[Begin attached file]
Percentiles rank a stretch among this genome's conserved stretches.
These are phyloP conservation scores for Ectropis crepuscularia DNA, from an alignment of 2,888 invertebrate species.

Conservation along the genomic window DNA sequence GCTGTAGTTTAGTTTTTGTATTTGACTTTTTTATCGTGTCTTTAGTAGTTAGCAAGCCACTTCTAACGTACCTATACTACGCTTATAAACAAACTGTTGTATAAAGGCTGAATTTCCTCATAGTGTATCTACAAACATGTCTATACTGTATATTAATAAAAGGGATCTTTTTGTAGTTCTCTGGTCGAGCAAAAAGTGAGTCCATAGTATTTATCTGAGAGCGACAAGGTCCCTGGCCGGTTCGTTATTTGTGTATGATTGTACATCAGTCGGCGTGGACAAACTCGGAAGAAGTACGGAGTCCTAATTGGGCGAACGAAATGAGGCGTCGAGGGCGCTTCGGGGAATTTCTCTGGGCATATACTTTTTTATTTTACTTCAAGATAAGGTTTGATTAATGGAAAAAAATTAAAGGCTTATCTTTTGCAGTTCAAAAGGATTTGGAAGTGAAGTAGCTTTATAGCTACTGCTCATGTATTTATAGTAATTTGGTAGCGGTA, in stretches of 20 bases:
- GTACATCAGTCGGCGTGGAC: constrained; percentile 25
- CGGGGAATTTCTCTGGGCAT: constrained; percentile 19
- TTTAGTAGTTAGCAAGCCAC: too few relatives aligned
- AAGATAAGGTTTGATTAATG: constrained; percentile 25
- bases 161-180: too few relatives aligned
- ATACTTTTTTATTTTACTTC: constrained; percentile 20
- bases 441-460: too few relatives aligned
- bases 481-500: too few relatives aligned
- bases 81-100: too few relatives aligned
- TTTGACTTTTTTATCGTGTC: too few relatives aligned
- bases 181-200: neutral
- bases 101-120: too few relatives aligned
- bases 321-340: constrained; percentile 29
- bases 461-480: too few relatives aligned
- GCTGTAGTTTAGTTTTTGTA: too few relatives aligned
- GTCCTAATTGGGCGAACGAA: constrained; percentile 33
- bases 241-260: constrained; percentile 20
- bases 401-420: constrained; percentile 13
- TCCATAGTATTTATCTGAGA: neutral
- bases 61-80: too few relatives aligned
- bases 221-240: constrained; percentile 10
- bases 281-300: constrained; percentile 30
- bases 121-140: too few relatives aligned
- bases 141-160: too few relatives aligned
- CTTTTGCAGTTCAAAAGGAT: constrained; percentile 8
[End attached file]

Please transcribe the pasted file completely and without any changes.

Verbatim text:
Percentiles rank a stretch among this genome's conserved stretches.
These are phyloP conservation scores for Ectropis crepuscularia DNA, from an alignment of 2,888 invertebrate species.

Conservation along the genomic window DNA sequence GCTGTAGTTTAGTTTTTGTATTTGACTTTTTTATCGTGTCTTTAGTAGTTAGCAAGCCACTTCTAACGTACCTATACTACGCTTATAAACAAACTGTTGTATAAAGGCTGAATTTCCTCATAGTGTATCTACAAACATGTCTATACTGTATATTAATAAAAGGGATCTTTTTGTAGTTCTCTGGTCGAGCAAAAAGTGAGTCCATAGTATTTATCTGAGAGCGACAAGGTCCCTGGCCGGTTCGTTATTTGTGTATGATTGTACATCAGTCGGCGTGGACAAACTCGGAAGAAGTACGGAGTCCTAATTGGGCGAACGAAATGAGGCGTCGAGGGCGCTTCGGGGAATTTCTCTGGGCATATACTTTTTTATTTTACTTCAAGATAAGGTTTGATTAATGGAAAAAAATTAAAGGCTTATCTTTTGCAGTTCAAAAGGATTTGGAAGTGAAGTAGCTTTATAGCTACTGCTCATGTATTTATAGTAATTTGGTAGCGGTA, in stretches of 20 bases:
- GTACATCAGTCGGCGTGGAC: constrained; percentile 25
- CGGGGAATTTCTCTGGGCAT: constrained; percentile 19
- TTTAGTAGTTAGCAAGCCAC: too few relatives aligned
- AAGATAAGGTTTGATTAATG: constrained; percentile 25
- bases 161-180: too few relatives aligned
- ATACTTTTTTATTTTACTTC: constrained; percentile 20
- bases 441-460: too few relatives aligned
- bases 481-500: too few relatives aligned
- bases 81-100: too few relatives aligned
- TTTGACTTTTTTATCGTGTC: too few relatives aligned
- bases 181-200: neutral
- bases 101-120: too few relatives aligned
- bases 321-340: constrained; percentile 29
- bases 461-480: too few relatives aligned
- GCTGTAGTTTAGTTTTTGTA: too few relatives aligned
- GTCCTAATTGGGCGAACGAA: constrained; percentile 33
- bases 241-260: constrained; percentile 20
- bases 401-420: constrained; percentile 13
- TCCATAGTATTTATCTGAGA: neutral
- bases 61-80: too few relatives aligned
- bases 221-240: constrained; percentile 10
- bases 281-300: constrained; percentile 30
- bases 121-140: too few relatives aligned
- bases 141-160: too few relatives aligned
- CTTTTGCAGTTCAAAAGGAT: constrained; percentile 8